May 17, 2021 | AmyJo
Books Set in Oceania
Many people are excited to think about future trips this year. You can also travel the world while sitting in your favorite comfy chair by choosing books from this list. Enjoy your adventure!
Cecilia Fitzpatrick has achieved it all-- she's an incredibly successful businesswoman, a pillar of her small community, and a devoted wife and mother. Her life is as orderly and spotless as her home. But a letter is about to change everything, and not just for her-- Rachel and Tess barely know Cecilia, or each other, but they too are about to feel the earth-shattering repercussions of her husband's secret.
It is 1866, and Walter Moody has come to stake his claim in New Zealand's booming gold rush. On the stormy night of his arrival, he stumbles across a tense gathering of 12 local men who have met in secret to discuss a series of unexplained events: a wealthy man has vanished, a prostitute has tried to end her life, and an enormous cache of gold has been discovered in the home of a luckless drunk. Moody is soon drawn into a network of fates and fortunes that is as complex and exquisitely ornate as the night sky.
After getting a note demanding his presence, Federal Agent Aaron Falk arrives in his hometown for the first time in decades to attend the funeral of his best friend, Luke. Twenty years ago when Falk was accused of murder, Luke was his alibi. Falk and his father fled under a cloud of suspicion, saved from prosecution only because of Luke's steadfast claim that the boys had been together at the time of the crime. But now more than one person knows they didn't tell the truth back then, and Luke is dead. Amid the worst drought in a century, Falk and the local detective question what really happened to Luke. As Falk reluctantly investigates to see if there's more to Luke's death than there seems to be, long-buried mysteries resurface, as do the lies that have haunted them. And Falk will find that small towns have always hidden big secrets.
A sweeping historical novel about love, ruin, and redemption in nineteenth-century New Zealand Rose Tremain’s new novel is a saga of love and greed set during the mid-nineteenth-century gold rush in New Zealand. Newlyweds Joseph and Harriet Blackstone emigrate from England, along with Joseph’s mother, Lilian, in search of new beginnings and prosperity. But the harsh land near Christchurch where they settle threatens to destroy them almost before they begin. When Joseph finds gold in the creek, he hides the discovery from both his wife and mother and becomes obsessed with the riches awaiting him deep in the earth. Abandoning his farm and family, he sets off alone for the new goldfields over the Southern Alps, a moral wilderness where many others, under the seductive dreams of “the colour,” rush to their destinies. Harriet decides to pursue her own journey toward an uncertain future. But nothing has prepared her for what happens to her when she arrives at the gold diggings. Amid squalor and confusion, burning heat and icy flood, Harriet comes face-to-face with the true cost of desire.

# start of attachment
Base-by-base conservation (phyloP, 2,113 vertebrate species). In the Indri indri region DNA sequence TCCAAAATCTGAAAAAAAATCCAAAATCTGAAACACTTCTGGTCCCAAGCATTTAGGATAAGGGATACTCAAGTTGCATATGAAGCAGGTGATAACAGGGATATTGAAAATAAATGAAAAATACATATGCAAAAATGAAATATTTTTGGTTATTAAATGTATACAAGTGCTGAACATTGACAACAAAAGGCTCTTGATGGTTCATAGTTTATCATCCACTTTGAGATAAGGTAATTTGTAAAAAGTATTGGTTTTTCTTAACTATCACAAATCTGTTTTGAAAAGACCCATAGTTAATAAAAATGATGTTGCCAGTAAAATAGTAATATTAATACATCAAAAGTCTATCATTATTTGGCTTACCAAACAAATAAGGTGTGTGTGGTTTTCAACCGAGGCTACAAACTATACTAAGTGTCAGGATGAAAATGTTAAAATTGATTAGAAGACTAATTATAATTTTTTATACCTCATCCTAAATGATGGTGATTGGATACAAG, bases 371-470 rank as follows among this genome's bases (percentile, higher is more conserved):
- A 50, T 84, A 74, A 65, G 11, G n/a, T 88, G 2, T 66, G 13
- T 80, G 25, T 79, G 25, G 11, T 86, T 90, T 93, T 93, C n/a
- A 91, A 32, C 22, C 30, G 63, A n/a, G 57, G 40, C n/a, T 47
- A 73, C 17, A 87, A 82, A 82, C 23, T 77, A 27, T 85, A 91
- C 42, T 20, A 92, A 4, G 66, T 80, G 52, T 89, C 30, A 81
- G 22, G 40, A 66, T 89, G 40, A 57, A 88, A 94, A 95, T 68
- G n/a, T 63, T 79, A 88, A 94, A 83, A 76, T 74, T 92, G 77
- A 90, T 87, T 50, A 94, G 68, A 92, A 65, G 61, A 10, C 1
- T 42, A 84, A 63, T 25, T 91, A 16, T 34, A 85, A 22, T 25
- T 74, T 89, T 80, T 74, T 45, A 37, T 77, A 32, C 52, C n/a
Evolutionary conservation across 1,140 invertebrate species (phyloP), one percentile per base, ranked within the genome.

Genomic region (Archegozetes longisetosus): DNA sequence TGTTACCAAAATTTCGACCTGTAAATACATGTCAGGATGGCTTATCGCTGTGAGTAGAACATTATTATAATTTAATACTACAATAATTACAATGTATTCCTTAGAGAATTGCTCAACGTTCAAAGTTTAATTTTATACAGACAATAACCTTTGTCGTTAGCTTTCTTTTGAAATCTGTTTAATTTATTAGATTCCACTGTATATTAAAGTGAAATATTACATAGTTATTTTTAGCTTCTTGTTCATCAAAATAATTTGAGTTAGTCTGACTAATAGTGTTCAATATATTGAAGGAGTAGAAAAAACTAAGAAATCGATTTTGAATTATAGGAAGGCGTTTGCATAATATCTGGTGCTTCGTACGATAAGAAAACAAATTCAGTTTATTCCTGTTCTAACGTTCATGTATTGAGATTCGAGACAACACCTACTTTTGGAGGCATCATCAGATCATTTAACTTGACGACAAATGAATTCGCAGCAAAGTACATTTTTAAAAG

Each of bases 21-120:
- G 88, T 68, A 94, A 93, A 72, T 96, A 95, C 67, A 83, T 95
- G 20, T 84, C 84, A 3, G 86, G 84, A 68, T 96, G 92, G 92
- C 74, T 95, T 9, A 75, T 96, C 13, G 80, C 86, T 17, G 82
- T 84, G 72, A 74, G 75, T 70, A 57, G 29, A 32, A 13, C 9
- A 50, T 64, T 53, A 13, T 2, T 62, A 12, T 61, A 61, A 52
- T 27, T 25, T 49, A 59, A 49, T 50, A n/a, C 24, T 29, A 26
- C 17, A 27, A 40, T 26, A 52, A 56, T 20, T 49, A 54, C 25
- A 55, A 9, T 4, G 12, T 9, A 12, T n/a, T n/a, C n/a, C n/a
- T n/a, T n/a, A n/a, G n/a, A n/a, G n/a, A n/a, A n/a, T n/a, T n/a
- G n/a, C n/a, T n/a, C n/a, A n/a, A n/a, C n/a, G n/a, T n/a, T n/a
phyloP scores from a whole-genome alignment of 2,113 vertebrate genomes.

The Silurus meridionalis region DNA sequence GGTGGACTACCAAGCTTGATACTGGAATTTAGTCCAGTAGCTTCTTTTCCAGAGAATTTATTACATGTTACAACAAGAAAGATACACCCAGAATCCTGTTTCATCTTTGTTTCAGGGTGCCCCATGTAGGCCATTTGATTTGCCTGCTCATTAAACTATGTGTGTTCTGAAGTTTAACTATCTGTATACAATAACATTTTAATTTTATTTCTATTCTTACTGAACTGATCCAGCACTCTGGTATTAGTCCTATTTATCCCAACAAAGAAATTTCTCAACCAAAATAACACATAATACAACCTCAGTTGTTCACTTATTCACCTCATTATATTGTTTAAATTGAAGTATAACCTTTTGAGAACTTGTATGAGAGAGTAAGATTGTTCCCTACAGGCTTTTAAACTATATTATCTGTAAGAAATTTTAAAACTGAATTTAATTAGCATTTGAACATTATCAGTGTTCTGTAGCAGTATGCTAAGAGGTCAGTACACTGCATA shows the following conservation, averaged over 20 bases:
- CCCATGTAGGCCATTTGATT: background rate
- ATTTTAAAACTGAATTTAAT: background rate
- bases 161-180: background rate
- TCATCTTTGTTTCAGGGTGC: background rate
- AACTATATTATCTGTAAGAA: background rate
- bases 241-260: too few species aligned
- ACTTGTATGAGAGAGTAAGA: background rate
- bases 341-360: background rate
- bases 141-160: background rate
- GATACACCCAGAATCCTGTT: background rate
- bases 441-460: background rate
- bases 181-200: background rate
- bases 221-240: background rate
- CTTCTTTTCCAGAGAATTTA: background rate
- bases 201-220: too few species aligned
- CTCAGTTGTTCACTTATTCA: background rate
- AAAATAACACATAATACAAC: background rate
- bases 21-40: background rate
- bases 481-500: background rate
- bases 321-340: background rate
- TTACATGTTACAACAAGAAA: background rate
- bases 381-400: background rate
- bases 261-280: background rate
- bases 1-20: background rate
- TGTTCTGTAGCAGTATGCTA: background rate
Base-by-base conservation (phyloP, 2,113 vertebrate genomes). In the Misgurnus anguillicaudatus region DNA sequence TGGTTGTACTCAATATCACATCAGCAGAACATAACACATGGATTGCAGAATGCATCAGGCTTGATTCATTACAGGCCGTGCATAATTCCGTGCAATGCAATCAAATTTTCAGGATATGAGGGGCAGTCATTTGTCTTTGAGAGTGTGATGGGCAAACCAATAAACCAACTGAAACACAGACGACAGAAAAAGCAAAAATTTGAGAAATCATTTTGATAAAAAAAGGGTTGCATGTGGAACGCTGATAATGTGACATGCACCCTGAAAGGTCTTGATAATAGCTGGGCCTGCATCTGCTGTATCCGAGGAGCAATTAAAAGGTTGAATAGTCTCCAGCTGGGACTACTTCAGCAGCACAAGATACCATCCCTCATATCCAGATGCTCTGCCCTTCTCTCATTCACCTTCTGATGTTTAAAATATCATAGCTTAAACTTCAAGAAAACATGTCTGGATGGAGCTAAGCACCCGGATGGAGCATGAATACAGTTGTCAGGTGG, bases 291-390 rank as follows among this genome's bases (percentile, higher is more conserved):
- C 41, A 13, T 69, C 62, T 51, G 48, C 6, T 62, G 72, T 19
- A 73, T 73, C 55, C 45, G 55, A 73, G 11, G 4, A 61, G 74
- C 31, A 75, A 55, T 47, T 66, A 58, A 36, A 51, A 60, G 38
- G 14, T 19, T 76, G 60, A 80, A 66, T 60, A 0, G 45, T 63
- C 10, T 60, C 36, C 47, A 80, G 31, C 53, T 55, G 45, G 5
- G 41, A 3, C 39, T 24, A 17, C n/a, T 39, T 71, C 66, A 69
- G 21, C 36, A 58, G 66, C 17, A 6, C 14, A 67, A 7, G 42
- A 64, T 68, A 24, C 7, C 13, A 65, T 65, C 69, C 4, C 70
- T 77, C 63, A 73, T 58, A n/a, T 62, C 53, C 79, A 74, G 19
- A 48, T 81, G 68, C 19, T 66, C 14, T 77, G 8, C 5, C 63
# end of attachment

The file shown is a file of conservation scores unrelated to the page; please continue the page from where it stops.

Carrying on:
English anthropologist Andrew Bankson has been alone in the field for several years, studying the Kiona river tribe in the territory of New Guinea. Haunted by the memory of his brothers' deaths and increasingly frustrated and isolated by his research, Bankson is on the verge of suicide when a chance encounter with colleagues, the controversial Nell Stone and her wry and mercurial Australian husband Fen, pulls him back from the brink. Nell and Fen have just fled the bloodthirsty Mumbanyo and, in spite of Nell's poor health, are hungry for a new discovery. When Bankson finds them a new tribe nearby--the artistic, female-dominated Tam--he ignites an intellectual and romantic firestorm between the three of them that burns out of anyone's control.
After four harrowing years on the Western Front, Tom Sherbourne returns to Australia and takes a job as the lighthouse keeper on Janus Rock, nearly half a day's journey from the coast. To this isolated island, where the supply boat comes once a season, Tom brings a young, bold, and loving wife, Isabel. Years later, after two miscarriages and one stillbirth, the grieving Isabel hears a baby's cries on the wind. A boat has washed up onshore carrying a dead man and a living baby.
Tom, who keeps meticulous records and whose moral principles have withstood a horrific war, wants to report the man and infant immediately. But Isabel insists the baby is a "gift from God," and against Tom's judgment, they claim her as their own and name her Lucy. When she is two, Tom and Isabel return to the mainland and are reminded that there are other people in the world. Their choice has devastated one of them.